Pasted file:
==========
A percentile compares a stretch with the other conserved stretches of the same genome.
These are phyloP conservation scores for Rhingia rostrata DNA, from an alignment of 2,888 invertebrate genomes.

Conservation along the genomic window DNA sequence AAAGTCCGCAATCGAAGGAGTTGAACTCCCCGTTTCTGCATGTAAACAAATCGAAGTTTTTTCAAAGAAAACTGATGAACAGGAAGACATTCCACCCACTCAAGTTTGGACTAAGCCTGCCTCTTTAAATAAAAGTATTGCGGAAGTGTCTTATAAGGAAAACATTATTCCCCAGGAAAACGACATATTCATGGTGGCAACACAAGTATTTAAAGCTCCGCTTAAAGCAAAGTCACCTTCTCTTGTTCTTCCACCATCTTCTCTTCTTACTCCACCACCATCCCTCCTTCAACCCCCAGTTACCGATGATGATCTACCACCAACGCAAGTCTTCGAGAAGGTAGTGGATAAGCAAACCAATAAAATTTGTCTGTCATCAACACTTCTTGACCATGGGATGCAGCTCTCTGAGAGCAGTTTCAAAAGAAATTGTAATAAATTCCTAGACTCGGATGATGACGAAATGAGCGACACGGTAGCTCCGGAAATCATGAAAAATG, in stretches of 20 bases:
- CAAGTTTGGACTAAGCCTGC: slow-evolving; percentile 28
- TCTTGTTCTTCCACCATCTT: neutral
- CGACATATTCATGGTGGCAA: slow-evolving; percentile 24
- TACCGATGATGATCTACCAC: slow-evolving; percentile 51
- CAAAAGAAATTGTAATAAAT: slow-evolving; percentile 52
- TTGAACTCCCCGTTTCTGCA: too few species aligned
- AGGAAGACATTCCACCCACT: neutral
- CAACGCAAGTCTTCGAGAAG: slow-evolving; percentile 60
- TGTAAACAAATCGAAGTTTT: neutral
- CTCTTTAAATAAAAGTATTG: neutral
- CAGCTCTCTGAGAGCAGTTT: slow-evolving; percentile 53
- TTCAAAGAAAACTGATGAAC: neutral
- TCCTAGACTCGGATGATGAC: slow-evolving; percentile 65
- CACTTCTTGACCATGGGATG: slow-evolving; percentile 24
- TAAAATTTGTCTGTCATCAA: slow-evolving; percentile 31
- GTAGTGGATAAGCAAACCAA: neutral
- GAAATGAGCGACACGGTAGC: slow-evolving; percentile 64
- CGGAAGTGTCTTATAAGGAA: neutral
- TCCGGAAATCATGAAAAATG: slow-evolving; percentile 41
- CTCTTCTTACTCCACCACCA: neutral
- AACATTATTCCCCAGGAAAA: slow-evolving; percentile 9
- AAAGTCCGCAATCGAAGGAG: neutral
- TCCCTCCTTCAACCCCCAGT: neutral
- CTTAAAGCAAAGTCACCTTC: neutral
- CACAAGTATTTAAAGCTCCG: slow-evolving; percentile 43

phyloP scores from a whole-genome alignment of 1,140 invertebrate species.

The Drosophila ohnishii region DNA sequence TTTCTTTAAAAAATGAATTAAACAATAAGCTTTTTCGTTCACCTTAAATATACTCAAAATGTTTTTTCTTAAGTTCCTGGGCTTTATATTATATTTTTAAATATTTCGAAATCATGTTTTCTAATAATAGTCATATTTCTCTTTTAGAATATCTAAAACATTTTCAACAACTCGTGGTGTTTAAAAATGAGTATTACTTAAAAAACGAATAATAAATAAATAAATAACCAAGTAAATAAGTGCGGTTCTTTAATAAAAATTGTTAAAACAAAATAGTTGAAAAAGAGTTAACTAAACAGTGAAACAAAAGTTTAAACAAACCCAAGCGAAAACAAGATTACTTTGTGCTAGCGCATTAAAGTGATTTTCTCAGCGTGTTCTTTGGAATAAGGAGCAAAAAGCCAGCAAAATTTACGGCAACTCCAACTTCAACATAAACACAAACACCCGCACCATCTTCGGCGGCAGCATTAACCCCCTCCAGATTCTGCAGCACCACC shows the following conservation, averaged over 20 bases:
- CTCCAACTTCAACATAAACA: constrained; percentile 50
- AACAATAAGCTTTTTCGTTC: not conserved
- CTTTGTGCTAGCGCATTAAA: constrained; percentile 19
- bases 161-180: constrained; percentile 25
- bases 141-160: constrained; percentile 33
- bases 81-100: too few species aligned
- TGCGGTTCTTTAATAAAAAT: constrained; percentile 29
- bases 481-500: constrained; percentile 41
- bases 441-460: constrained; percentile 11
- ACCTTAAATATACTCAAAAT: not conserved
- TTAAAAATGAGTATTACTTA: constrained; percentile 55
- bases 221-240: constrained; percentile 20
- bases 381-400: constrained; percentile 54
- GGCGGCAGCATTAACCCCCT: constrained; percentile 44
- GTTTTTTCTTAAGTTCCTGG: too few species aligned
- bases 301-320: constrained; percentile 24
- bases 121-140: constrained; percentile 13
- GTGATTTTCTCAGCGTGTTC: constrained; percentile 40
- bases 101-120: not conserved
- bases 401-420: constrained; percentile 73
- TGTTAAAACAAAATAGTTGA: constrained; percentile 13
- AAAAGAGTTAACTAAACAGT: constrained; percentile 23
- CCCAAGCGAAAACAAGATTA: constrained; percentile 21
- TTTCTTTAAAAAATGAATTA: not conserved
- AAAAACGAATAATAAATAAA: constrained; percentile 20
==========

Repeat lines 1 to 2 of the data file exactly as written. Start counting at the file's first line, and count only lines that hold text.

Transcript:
A percentile compares a stretch with the other conserved stretches of the same genome.
These are phyloP conservation scores for Rhingia rostrata DNA, from an alignment of 2,888 invertebrate genomes.